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Religiously motivated terrorism is constantly in today's headlines, and Islam has faced its share of scrutiny of late (see, for example, "Islam According to Gallup," page 38). This is not surprising, given that we are barely seven years removed from Osama bin Laden's attacks against the United States. Yet no faith has a corner on the terror market. Bloodshed darkens the ranks of every religion.

India, the world's second most populous country, has long been wracked by sectarian violence. In the six-plus decades since Indian independence, Hindu mobs have attacked Sikhs, Muslims, and other Hindus. In fact, a Hindu assassinated Mahatma Gandhi.

Christians, too, who constitute about 2.4 percent of India's 1.1 billion people, have long been easy targets for those who believe that to be Indian is to be Hindu. This summer, terrorists in Orissa launched a pogrom against the state's defenseless Christian scapegoats after Maoist rebels assassinated a prominent Hindu swami (see page 15). As local police looked the other way, dozens of Christians were murdered, hundreds of homes were destroyed, scores of churches were torched, and thousands of Christians fled to nearby forests for safety. Some faced this stark choice: Become a Hindu or be killed. The mayhem quickly spread to five more states. Pledging aid to the victims, Prime Minister Manmohan Singh—whose secular government did too little, too late—called the violence a "national shame." What an understatement that is.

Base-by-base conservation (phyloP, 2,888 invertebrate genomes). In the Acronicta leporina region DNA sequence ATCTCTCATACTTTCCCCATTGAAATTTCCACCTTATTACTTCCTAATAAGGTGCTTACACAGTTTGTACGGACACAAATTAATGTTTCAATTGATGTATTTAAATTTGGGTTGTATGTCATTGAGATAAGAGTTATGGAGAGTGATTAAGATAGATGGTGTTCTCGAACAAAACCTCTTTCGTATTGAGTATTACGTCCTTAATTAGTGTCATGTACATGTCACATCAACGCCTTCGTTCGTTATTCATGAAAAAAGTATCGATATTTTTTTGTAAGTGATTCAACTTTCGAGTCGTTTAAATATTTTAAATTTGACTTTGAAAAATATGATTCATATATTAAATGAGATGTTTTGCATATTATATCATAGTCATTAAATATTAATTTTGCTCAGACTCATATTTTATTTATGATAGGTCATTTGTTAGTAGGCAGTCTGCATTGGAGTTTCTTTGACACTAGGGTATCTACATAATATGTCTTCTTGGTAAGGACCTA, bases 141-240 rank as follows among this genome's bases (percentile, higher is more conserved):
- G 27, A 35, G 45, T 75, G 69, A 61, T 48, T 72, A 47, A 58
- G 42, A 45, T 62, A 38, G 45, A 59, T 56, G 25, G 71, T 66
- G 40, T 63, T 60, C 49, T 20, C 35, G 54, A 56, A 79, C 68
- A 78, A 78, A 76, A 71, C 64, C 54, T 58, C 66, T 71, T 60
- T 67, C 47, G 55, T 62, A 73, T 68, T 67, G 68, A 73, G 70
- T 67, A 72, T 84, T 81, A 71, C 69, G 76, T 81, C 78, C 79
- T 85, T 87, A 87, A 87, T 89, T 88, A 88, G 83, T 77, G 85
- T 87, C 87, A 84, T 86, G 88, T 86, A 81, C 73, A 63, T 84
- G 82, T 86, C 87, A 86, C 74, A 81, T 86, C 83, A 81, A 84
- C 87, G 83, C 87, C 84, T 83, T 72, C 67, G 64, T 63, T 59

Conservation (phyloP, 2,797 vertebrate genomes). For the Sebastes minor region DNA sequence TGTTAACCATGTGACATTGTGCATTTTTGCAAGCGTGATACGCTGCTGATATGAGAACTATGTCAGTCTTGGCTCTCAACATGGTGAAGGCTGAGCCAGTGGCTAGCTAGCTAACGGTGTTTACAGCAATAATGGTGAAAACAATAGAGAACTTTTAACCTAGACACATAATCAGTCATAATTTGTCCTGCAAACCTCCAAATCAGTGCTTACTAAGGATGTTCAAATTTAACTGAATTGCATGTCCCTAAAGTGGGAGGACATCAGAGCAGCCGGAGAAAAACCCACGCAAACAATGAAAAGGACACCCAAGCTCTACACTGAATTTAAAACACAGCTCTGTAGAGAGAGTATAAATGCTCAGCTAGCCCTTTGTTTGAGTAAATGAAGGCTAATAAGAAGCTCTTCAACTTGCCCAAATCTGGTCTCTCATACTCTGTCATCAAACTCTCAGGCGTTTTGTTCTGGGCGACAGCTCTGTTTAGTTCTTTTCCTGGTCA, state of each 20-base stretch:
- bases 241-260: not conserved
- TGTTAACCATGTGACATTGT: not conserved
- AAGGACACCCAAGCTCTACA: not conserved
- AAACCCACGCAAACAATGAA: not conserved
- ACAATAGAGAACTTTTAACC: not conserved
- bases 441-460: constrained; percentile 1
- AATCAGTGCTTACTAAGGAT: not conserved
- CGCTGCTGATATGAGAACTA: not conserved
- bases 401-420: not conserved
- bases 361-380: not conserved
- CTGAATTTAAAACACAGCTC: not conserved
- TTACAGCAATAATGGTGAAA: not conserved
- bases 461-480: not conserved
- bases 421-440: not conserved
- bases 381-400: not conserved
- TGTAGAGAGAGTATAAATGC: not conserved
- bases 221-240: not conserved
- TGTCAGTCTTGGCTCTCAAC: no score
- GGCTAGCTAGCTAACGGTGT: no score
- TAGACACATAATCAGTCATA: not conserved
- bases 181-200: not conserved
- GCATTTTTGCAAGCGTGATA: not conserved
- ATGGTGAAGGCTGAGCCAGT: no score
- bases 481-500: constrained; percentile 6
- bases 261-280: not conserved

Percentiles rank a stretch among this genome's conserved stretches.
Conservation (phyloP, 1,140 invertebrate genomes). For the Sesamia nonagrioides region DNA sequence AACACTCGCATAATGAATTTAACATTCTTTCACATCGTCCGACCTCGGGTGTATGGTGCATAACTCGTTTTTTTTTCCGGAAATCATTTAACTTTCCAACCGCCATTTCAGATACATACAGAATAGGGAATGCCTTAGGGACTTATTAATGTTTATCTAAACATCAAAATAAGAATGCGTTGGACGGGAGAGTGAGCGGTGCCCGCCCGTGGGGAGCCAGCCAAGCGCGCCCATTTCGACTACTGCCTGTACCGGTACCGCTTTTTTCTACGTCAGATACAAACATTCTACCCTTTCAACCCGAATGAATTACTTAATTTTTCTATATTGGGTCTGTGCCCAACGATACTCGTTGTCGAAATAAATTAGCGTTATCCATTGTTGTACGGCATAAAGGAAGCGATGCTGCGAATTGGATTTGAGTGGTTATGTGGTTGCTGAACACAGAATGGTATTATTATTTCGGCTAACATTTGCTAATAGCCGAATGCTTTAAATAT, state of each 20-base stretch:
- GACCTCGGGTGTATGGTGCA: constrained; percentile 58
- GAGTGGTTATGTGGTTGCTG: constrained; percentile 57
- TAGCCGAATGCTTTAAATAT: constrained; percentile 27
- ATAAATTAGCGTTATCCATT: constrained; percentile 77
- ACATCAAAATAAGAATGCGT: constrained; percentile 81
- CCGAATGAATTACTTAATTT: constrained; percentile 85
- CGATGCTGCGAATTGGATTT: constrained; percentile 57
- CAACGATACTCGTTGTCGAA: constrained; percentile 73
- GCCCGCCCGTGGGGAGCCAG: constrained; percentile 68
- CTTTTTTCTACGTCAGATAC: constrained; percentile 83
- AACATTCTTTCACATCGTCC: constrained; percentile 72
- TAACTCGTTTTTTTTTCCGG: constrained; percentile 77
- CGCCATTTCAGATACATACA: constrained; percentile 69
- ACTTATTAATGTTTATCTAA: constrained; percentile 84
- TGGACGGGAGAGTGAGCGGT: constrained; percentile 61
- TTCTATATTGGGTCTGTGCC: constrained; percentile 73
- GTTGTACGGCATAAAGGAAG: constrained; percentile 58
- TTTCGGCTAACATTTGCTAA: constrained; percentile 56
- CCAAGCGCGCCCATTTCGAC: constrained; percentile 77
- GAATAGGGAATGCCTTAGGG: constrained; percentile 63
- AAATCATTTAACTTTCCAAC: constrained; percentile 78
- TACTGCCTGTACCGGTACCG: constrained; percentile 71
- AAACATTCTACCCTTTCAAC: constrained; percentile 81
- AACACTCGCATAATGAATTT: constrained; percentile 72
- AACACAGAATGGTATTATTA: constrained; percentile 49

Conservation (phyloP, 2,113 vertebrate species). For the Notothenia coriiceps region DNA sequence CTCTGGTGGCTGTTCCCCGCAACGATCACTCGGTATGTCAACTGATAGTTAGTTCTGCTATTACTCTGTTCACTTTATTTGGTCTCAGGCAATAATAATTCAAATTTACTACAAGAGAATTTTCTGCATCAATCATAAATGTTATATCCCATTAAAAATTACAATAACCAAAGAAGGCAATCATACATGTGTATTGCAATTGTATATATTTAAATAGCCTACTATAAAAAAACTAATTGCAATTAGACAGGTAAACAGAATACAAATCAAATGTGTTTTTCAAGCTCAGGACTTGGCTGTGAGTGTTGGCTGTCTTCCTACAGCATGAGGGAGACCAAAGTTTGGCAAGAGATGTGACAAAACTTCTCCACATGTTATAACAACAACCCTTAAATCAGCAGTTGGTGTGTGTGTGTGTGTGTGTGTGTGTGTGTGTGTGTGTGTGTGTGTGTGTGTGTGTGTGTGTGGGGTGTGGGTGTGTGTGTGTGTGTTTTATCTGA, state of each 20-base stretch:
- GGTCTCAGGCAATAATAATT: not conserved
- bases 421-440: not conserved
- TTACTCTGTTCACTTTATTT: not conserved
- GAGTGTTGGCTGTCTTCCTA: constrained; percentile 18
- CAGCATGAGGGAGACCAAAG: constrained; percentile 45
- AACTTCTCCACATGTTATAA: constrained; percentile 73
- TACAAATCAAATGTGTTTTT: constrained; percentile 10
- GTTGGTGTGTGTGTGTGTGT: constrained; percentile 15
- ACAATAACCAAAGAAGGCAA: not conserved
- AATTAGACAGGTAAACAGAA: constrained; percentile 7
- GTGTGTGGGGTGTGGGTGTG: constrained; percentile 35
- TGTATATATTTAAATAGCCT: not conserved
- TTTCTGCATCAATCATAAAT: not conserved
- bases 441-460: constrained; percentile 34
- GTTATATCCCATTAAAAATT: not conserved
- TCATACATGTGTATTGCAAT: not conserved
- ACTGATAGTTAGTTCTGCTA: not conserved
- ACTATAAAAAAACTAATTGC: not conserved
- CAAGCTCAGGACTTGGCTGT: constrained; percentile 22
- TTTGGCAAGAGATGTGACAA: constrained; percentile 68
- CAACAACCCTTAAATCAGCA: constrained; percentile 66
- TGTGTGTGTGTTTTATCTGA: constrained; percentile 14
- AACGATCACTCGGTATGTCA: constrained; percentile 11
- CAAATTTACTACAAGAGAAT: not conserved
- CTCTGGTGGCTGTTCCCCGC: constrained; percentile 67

An Attack Every Three Days

The real embarrassment to the world's largest democracy is not this incident. No, it is the fact that this flashpoint is not all that unusual for India. Orissa witnessed other attacks against

Christians just last Christmas. According to ...

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hide thisNovember November

In the Magazine

November 2008

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